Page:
That was the apt and cheeky title of the celebration of the 35th anniversary of the founding of the Boston Dharmadhatu (later, the Shambhala Center), which took place during a golden New England autumnal solstice, the weekend of the Harvest of Peace, September 22 – 24, 2006.
The festivities started in Christopher Pleim’s garden, where fifteen of us ancients gathered Friday night to enjoy Diana Evan’s sumptuous kebabs and pasta by the kindly light of torches. Of course we sized each other up, adjusting the old memories to the current reality – the usual reunion ritual.
We talked about the present – the political situation, our work, our dead or aging parents, our health… We asked after missing pals, some unable to come, some dead or missing from our radar… Rinpoche had told us to take better care of each other. Had we remembered?
Surprisingly, some of us drank very little or not at all, our aging bodies having said, “Basta! Enough already!” Equally surprisingly, some of us drank just as much or more than before. I remember Rinpoche saying, seemingly out of the blue, that one of the biggest problems in North America was how people used alcohol. He was drinking sake at the time. My mind seized up, as it did often in his presence and the questions dropped away. Now, of course, I regret not asking them. Alcoholism in our sangha remains a big issue rarely broached.
As it got cooler and darker, we drew closer together and piled on an odd assortment of garments. Maybe because of that or because of the torches, we looked like a gathering of the homeless around a makeshift fire, on the edge of nowhere. “Death is real, comes without warning,” goes the familiar reminder. “All the logic in the world will not save me from the simple truth that I age,” reads Sakyong Mipham Rinpoche’s (SMR’s) Birthday Sadhana. The evening had been tender, irritating, familial, yet already surreal, already slipping into the black hole of the past.
Saturday, the mood lifted. The big gala took place at the elegant Windsor Club in Waban. As Lodro Rinzler, the Director of the Shambhala Meditation Center of Boston wrote in his warm inviting letter said: “A full evening of drinks, dancing, toasts, music, a Shambhala Through the Decades Fashion Show, and More.” Tickets ranged from: “Patron: $500, Benefactor: $250, Sponsor:$100, Individual:$50 or just pay your age” (whichever was the greater).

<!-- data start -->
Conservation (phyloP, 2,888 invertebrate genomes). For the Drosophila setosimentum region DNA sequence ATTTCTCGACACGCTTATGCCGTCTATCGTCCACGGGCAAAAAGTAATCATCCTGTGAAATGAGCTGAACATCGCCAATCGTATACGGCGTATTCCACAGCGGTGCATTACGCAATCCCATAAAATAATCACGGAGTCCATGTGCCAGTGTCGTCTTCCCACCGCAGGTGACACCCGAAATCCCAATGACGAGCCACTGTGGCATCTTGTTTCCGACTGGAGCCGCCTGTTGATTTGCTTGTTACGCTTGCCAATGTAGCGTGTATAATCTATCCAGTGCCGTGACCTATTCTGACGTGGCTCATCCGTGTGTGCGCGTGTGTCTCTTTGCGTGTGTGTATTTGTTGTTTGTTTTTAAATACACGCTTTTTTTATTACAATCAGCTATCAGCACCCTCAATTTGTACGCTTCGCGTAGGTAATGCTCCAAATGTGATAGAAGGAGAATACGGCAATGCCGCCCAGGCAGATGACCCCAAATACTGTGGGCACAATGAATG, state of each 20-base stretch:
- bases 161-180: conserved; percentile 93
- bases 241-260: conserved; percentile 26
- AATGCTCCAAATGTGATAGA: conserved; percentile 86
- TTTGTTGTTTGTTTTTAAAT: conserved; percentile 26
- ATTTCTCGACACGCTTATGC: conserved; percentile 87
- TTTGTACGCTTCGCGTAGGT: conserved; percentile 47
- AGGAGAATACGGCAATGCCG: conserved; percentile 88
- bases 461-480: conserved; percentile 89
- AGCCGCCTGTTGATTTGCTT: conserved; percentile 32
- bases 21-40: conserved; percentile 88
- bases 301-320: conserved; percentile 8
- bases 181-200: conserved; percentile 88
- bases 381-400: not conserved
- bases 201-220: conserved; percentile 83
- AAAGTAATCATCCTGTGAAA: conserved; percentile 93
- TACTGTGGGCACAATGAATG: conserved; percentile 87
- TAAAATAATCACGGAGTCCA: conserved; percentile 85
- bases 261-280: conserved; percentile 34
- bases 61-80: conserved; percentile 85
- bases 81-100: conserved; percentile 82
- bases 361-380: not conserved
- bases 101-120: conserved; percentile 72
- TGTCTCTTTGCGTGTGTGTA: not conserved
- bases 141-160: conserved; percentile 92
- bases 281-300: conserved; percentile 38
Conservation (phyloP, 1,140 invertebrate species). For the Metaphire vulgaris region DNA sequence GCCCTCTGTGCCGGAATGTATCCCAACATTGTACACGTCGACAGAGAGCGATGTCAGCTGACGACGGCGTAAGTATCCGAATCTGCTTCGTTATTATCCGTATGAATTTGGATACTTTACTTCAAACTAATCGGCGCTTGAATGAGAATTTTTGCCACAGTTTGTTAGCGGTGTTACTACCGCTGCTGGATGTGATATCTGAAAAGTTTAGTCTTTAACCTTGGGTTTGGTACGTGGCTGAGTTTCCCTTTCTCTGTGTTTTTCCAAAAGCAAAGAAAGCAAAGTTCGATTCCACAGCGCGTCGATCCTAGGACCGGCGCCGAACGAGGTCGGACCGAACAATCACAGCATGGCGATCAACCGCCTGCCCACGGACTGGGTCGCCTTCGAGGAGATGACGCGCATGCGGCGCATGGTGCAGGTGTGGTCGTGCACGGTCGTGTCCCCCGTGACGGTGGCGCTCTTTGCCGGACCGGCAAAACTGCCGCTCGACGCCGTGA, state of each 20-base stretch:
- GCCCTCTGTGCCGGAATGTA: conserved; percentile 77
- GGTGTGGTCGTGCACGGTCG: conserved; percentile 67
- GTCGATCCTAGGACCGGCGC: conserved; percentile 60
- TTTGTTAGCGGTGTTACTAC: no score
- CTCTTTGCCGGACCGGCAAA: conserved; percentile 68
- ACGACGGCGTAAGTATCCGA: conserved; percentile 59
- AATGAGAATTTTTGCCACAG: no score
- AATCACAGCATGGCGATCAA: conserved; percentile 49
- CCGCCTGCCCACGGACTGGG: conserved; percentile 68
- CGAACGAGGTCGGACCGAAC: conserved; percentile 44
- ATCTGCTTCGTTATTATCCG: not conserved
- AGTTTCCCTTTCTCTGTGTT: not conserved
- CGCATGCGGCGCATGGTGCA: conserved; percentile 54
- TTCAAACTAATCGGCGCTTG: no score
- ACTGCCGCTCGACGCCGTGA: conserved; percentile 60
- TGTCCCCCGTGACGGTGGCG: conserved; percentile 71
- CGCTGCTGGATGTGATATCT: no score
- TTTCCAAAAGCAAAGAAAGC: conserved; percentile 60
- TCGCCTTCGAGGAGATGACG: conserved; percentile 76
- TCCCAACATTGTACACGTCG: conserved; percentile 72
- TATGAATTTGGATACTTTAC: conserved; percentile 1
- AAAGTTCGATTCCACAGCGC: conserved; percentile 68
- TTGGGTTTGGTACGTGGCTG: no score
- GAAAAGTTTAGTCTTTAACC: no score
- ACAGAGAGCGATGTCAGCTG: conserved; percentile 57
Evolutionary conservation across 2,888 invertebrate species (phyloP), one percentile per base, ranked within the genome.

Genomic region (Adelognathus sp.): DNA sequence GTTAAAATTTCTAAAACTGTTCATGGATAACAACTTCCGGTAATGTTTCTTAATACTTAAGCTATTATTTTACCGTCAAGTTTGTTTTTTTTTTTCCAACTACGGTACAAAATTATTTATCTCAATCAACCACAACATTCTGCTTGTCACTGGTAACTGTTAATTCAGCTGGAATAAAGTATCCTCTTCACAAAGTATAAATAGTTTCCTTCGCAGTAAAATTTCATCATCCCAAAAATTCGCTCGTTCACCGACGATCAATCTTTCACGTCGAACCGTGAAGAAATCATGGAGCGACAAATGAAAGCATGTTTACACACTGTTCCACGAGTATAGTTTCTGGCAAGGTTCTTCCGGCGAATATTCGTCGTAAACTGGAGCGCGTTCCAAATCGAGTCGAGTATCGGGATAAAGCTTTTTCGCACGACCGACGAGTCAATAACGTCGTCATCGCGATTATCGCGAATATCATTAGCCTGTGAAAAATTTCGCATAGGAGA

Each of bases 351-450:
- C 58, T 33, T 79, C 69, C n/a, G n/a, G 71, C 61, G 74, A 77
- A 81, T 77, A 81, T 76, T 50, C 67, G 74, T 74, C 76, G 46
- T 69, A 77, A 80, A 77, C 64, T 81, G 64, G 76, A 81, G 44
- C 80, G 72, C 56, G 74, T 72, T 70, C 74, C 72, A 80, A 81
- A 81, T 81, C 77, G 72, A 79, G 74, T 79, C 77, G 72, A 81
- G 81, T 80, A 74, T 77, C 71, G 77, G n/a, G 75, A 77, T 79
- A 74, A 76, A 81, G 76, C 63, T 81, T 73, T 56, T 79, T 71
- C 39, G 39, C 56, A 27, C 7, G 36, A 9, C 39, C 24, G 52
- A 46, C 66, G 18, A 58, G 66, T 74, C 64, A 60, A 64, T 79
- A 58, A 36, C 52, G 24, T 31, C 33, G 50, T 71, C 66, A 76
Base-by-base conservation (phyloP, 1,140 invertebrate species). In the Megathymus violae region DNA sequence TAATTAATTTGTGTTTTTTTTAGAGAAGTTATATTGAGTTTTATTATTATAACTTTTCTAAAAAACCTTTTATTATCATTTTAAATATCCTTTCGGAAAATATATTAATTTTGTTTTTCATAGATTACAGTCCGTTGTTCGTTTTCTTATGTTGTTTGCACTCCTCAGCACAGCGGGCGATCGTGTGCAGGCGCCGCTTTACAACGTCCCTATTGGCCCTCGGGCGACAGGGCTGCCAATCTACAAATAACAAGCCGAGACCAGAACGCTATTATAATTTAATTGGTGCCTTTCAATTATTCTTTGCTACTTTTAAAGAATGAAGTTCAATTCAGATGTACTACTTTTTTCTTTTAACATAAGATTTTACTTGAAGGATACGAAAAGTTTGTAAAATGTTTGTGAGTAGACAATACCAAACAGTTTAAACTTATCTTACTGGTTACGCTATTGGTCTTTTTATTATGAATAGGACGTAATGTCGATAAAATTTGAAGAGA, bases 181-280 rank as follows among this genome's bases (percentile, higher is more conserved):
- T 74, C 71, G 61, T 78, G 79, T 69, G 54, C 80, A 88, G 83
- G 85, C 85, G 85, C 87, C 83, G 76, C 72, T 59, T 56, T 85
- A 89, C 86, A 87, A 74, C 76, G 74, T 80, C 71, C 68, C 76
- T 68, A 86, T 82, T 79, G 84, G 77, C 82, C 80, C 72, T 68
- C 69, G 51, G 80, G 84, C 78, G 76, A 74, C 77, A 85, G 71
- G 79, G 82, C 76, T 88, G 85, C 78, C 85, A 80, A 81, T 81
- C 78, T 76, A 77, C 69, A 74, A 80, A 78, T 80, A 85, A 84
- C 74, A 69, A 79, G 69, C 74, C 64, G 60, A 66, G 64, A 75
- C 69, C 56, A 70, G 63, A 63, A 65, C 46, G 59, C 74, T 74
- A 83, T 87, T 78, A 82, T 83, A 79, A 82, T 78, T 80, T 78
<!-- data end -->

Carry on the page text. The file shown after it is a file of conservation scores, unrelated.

The evening started with a silent auction. There was a rotating slide show of Mary Lang, Bob Morehouse and Joe Arak’s expert photos, proof positive that we had indeed once been as young and glamorous as today’s under-thirties. Bob Christopherson’s Jazz Trio played. Then a DJ from Montreal, a friend of Sara Bercholz’s took over. As Charlie Trageser remarked, people looked elegant yet relaxed. We danced with partners and in groups, women danced with women, Hazel Bercholz still the beautiful ballroom dancer she had been in her youth… We engaged in the coitus interruptus of cocktail party conversation, constantly bouncing from one person to another…
Cameo appearances of old friends, snatches of conversation… The perennial subject of relationships, of course. Two old friends talking, both declared their marriages were “hanging by a thread.” Surprised, I said I’d just talked with their husbands who both said everything at home was fine. “Oh, what do they know!” they chorused. And health. Some of us compared our recyclable, blue bag body parts – the plastic hips, the plastic implant lenses in our eyes, the occasional hearing aid… And children. People who had only yesterday been young roustabouts brought out pictures of their adult offspring. Where had the time gone?
It was Charlie Trageser’s inspired idea to do the musical fashion show—a dangerous last minute brainwave. Casting was the big challenge. Getting various sangha prima donnas and primo caballeros to do their parts was almost as hard as getting recruits to be cannon fodder in Iraq.
Chris Pleim and Beth Gordon Rinzler were to be the dancing hippies. Chris was dubious about the whole thing. Beth had to encourage him: “See it as a Khenpo [Tsultrim Gyamtso] exercise.” He would only do it if they could dance to Jimmy Hendrix.